It’s time to admit that Milwaukee’s search for a new flag will never end. Like Star Wars, Ghostbusters, or the Marvel Cinematic Universe, the Milwaukee flag and the debate surrounding it is a multi-media franchise that always is, always has been, and always will be. “You’ve always been the caretaker,” Delbert Grady tells Jack Torrance in The Shining. He may as well have been talking about the Five Principles of Good Flag Design.

So here’s the latest: Thursday afternoon, the city’s Steering & Rules Committee heard a report from the Milwaukee Arts Board regarding the flag. Despite the years-long popularity of the so-called “People’s Flag of Milwaukee,” and despite a push to officially adopt the People’s Flag as the official Milwaukee flag, the Arts Board recommended the creation of a new, more inclusive process to come up with a new flag. The Arts Board assembled their report after the issue was handed to them from the Common Council last summer.

Called upon to act upon this report, the Steering & Rules Committee…chose not to act. Instead, it was decided that a three-person group of aldermen—Ald. Nik Kovac, Ald. Mark Borkowski, and Ald. Khalif Rainey—would meet with the City Clerk in the near future to decide, presumably, whether or not to follow the Arts Board’s advice and establish a new flag process, or to just go ahead and adopt the People’s Flag already.

Borkowski expressed a need for closure in the endless Milwaukee flag drama, but Kovac noted that the decision was a “multi-generational” one and that adopting a new flag would need some semblance of consensus. Right now, “I don’t think there’s a consensus,” Kovac said.

Rainey, a supporter of the People’s Flag, said the city was out of sync with the will of the people, and noted that the homegrown flag can be found at Bucks and Brewers games.

There were other supporters of the People’s Flag present at the meeting. In a canny move that only a true cynic would dare deem, well, cynical, three 3rd graders from Milwaukee College Prep were brought in by a teacher to speak about the flag’s symbols of peace and unity, the need to move forward as a city, and how government shouldn’t interfere in the matters of the people. Typical kid stuff.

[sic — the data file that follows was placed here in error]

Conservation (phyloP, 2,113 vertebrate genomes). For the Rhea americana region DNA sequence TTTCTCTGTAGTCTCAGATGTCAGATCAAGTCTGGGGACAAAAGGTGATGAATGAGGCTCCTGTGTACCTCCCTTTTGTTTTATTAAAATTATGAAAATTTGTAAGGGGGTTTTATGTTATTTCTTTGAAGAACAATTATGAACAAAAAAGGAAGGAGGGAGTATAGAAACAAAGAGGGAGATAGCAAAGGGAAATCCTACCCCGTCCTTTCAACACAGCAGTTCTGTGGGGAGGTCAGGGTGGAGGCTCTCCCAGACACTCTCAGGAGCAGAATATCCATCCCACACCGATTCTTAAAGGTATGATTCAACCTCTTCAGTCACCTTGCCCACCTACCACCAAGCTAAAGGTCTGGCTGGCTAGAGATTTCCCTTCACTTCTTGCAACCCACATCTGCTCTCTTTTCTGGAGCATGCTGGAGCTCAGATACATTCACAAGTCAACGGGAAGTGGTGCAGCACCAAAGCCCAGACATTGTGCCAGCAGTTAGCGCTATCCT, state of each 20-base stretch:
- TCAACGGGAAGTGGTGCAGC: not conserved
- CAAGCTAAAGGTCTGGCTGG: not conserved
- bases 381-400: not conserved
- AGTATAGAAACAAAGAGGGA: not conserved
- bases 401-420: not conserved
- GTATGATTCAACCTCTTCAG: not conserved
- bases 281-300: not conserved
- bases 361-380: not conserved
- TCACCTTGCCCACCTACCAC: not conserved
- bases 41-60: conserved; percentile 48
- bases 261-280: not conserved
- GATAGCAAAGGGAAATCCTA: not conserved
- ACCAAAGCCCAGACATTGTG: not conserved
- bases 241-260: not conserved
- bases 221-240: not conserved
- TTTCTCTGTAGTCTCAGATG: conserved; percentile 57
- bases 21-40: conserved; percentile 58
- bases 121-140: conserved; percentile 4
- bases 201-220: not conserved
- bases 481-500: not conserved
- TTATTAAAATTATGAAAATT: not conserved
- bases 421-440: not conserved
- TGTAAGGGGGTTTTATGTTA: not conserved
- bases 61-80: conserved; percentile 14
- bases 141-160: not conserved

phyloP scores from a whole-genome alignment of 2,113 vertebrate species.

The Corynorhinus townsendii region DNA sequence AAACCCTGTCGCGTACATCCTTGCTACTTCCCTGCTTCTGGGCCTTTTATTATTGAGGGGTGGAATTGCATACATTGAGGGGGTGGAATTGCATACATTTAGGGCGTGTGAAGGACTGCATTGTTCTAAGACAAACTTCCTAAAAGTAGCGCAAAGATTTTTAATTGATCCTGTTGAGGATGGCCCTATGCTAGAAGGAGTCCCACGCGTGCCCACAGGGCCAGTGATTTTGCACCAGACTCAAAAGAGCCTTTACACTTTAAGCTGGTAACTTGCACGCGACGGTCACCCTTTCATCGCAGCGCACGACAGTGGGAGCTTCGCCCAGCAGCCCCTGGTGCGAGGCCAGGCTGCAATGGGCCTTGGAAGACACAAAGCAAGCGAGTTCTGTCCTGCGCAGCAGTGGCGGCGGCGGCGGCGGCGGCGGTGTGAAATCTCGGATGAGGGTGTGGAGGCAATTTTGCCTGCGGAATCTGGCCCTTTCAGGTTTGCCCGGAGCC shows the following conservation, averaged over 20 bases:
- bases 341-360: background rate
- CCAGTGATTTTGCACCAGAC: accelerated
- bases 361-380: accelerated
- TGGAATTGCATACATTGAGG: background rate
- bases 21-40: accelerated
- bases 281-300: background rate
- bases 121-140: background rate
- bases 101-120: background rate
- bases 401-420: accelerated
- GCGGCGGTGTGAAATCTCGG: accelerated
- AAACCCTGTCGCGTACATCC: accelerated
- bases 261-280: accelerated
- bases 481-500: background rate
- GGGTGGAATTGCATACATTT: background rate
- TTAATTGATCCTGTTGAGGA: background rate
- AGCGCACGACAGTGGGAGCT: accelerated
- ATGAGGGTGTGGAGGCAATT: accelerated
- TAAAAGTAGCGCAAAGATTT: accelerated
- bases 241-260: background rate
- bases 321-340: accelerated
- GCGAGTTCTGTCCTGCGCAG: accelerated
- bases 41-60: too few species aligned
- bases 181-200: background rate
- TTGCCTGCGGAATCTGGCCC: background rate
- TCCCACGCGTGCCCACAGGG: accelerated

“The community made this flag from our hearts, not the government,” read one of the students from a prepared statement. “The government may not like that, but this is Milwaukee’s flag, not the government’s.”

Although Borkowski and Rainey asked for a timetable for a final decision on the flag, none was established.

Here’s a mercifully brief recap of the never-ending drama so far:

In 2015, inspired by a TED Talk in which podcast host Roman Mars called the official Milwaukee flag one of the worst in the country, Milwaukee graphic designer Steve Kodis (and, eventually, non-profit organization Greater Together and others) spearheaded a grassroots contest to come up with a new flag. In June 2016, following a 1,000-entry design contest, Robert Lenz’s “Sunrise Over the Lake” was chosen by online voters as the People’s Flag. The symbol was soon embraced by much of Milwaukee, appearing on everything from shirts and stickers to bikes and beer. In July 2018, People’s Flag organizers made a presentation to the Common Council seeking official adoption of the flag. The presentation began well but was effectively shut down when various alders raised concerns about the non-inclusive nature of the People’s Flag contest. Further discussion—and the question of whether Milwaukee actually needed a new flag—was punted to the Milwaukee Arts Board.

[deep breath] In the fall and winter of 2018, following another presentation from People’s Flag organizers, the Milwaukee Arts Board determined that a new flag was indeed needed, and that the People’s Flag contest was indeed non-inclusive. The Board recommended that a request for proposal (RFP) be set up to come up with a new, official Milwaukee flag. Various elements were identified as important to the process, including:

• Include community input and town hall meetings, and community outreach conducted by Council members

• Previous submissions from the People’s Flag process would automatically be included with the general call for new entries

• The Council should provide funding for the process and the town hall meetings run by a consultant and attended by the designer(s)

• Design criteria should be left open

• The designer should submit at least three flag designs for consideration

• A public comment period should follow

• The final designs should be submitted to the Common Council for a final vote

The full report can be found here.

Again, no decision regarding the Arts Board’s report was reached at Thursday’s meeting. We will continue to cover the story of the Milwaukee flag. We have always been covering the story of the Milwaukee flag.